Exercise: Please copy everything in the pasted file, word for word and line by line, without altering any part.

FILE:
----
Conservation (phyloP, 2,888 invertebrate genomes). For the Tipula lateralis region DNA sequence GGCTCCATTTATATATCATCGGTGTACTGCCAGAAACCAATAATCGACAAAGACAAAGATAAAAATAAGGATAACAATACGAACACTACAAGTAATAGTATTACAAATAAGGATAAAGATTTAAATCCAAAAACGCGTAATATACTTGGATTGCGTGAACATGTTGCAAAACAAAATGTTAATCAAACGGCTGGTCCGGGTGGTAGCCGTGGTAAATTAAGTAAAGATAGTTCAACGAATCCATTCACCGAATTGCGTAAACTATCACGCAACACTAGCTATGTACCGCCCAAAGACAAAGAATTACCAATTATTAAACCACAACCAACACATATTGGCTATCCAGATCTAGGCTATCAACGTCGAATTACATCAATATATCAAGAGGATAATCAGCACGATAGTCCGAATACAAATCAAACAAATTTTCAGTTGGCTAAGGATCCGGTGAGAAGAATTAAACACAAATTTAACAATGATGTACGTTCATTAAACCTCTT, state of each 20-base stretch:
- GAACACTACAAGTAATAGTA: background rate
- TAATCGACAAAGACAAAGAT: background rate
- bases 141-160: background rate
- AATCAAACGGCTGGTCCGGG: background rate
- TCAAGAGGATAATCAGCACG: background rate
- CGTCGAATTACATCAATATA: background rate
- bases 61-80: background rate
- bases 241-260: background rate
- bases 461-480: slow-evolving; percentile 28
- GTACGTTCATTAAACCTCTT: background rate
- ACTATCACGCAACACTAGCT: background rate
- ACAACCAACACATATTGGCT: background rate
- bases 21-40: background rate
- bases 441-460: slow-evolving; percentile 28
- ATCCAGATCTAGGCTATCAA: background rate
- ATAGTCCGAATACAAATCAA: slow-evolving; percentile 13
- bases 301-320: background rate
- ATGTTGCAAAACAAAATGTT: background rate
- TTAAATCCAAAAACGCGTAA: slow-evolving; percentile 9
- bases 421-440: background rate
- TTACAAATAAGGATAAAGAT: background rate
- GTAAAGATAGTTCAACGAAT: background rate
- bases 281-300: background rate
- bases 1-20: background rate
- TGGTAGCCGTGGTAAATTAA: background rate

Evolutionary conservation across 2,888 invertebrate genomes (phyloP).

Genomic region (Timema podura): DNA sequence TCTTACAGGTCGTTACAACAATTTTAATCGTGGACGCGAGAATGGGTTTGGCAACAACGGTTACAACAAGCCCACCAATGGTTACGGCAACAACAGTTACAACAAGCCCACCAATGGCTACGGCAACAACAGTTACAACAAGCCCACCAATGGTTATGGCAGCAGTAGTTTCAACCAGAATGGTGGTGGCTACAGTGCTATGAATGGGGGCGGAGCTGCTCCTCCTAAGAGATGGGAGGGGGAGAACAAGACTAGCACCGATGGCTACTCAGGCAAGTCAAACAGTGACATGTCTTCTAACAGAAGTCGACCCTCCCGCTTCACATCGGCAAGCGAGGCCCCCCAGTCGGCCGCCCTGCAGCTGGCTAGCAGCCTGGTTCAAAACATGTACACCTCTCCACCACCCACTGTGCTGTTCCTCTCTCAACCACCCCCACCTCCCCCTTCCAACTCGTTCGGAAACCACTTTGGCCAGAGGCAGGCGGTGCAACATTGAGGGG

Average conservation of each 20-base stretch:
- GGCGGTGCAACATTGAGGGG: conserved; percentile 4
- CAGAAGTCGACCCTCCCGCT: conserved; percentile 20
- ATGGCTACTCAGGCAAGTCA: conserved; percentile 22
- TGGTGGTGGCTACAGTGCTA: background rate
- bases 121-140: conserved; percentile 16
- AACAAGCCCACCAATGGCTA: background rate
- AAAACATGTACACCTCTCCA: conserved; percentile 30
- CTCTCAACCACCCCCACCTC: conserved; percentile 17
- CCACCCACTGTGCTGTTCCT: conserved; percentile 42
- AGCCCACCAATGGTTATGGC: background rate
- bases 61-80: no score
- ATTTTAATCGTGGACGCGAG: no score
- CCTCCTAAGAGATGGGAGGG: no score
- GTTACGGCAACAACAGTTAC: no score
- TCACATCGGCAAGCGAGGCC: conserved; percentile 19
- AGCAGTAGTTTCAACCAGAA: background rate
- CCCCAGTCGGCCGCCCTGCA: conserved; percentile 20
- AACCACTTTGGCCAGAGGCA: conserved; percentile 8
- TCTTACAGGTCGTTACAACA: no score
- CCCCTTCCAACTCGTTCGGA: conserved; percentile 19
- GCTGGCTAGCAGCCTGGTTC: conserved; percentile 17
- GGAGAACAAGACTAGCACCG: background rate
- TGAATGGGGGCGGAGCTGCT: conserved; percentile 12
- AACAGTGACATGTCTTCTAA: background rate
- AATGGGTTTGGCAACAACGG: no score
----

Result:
Conservation (phyloP, 2,888 invertebrate genomes). For the Tipula lateralis region DNA sequence GGCTCCATTTATATATCATCGGTGTACTGCCAGAAACCAATAATCGACAAAGACAAAGATAAAAATAAGGATAACAATACGAACACTACAAGTAATAGTATTACAAATAAGGATAAAGATTTAAATCCAAAAACGCGTAATATACTTGGATTGCGTGAACATGTTGCAAAACAAAATGTTAATCAAACGGCTGGTCCGGGTGGTAGCCGTGGTAAATTAAGTAAAGATAGTTCAACGAATCCATTCACCGAATTGCGTAAACTATCACGCAACACTAGCTATGTACCGCCCAAAGACAAAGAATTACCAATTATTAAACCACAACCAACACATATTGGCTATCCAGATCTAGGCTATCAACGTCGAATTACATCAATATATCAAGAGGATAATCAGCACGATAGTCCGAATACAAATCAAACAAATTTTCAGTTGGCTAAGGATCCGGTGAGAAGAATTAAACACAAATTTAACAATGATGTACGTTCATTAAACCTCTT, state of each 20-base stretch:
- GAACACTACAAGTAATAGTA: background rate
- TAATCGACAAAGACAAAGAT: background rate
- bases 141-160: background rate
- AATCAAACGGCTGGTCCGGG: background rate
- TCAAGAGGATAATCAGCACG: background rate
- CGTCGAATTACATCAATATA: background rate
- bases 61-80: background rate
- bases 241-260: background rate
- bases 461-480: slow-evolving; percentile 28
- GTACGTTCATTAAACCTCTT: background rate
- ACTATCACGCAACACTAGCT: background rate
- ACAACCAACACATATTGGCT: background rate
- bases 21-40: background rate
- bases 441-460: slow-evolving; percentile 28
- ATCCAGATCTAGGCTATCAA: background rate
- ATAGTCCGAATACAAATCAA: slow-evolving; percentile 13
- bases 301-320: background rate
- ATGTTGCAAAACAAAATGTT: background rate
- TTAAATCCAAAAACGCGTAA: slow-evolving; percentile 9
- bases 421-440: background rate
- TTACAAATAAGGATAAAGAT: background rate
- GTAAAGATAGTTCAACGAAT: background rate
- bases 281-300: background rate
- bases 1-20: background rate
- TGGTAGCCGTGGTAAATTAA: background rate

Evolutionary conservation across 2,888 invertebrate genomes (phyloP).

Genomic region (Timema podura): DNA sequence TCTTACAGGTCGTTACAACAATTTTAATCGTGGACGCGAGAATGGGTTTGGCAACAACGGTTACAACAAGCCCACCAATGGTTACGGCAACAACAGTTACAACAAGCCCACCAATGGCTACGGCAACAACAGTTACAACAAGCCCACCAATGGTTATGGCAGCAGTAGTTTCAACCAGAATGGTGGTGGCTACAGTGCTATGAATGGGGGCGGAGCTGCTCCTCCTAAGAGATGGGAGGGGGAGAACAAGACTAGCACCGATGGCTACTCAGGCAAGTCAAACAGTGACATGTCTTCTAACAGAAGTCGACCCTCCCGCTTCACATCGGCAAGCGAGGCCCCCCAGTCGGCCGCCCTGCAGCTGGCTAGCAGCCTGGTTCAAAACATGTACACCTCTCCACCACCCACTGTGCTGTTCCTCTCTCAACCACCCCCACCTCCCCCTTCCAACTCGTTCGGAAACCACTTTGGCCAGAGGCAGGCGGTGCAACATTGAGGGG

Average conservation of each 20-base stretch:
- GGCGGTGCAACATTGAGGGG: conserved; percentile 4
- CAGAAGTCGACCCTCCCGCT: conserved; percentile 20
- ATGGCTACTCAGGCAAGTCA: conserved; percentile 22
- TGGTGGTGGCTACAGTGCTA: background rate
- bases 121-140: conserved; percentile 16
- AACAAGCCCACCAATGGCTA: background rate
- AAAACATGTACACCTCTCCA: conserved; percentile 30
- CTCTCAACCACCCCCACCTC: conserved; percentile 17
- CCACCCACTGTGCTGTTCCT: conserved; percentile 42
- AGCCCACCAATGGTTATGGC: background rate
- bases 61-80: no score
- ATTTTAATCGTGGACGCGAG: no score
- CCTCCTAAGAGATGGGAGGG: no score
- GTTACGGCAACAACAGTTAC: no score
- TCACATCGGCAAGCGAGGCC: conserved; percentile 19
- AGCAGTAGTTTCAACCAGAA: background rate
- CCCCAGTCGGCCGCCCTGCA: conserved; percentile 20
- AACCACTTTGGCCAGAGGCA: conserved; percentile 8
- TCTTACAGGTCGTTACAACA: no score
- CCCCTTCCAACTCGTTCGGA: conserved; percentile 19
- GCTGGCTAGCAGCCTGGTTC: conserved; percentile 17
- GGAGAACAAGACTAGCACCG: background rate
- TGAATGGGGGCGGAGCTGCT: conserved; percentile 12
- AACAGTGACATGTCTTCTAA: background rate
- AATGGGTTTGGCAACAACGG: no score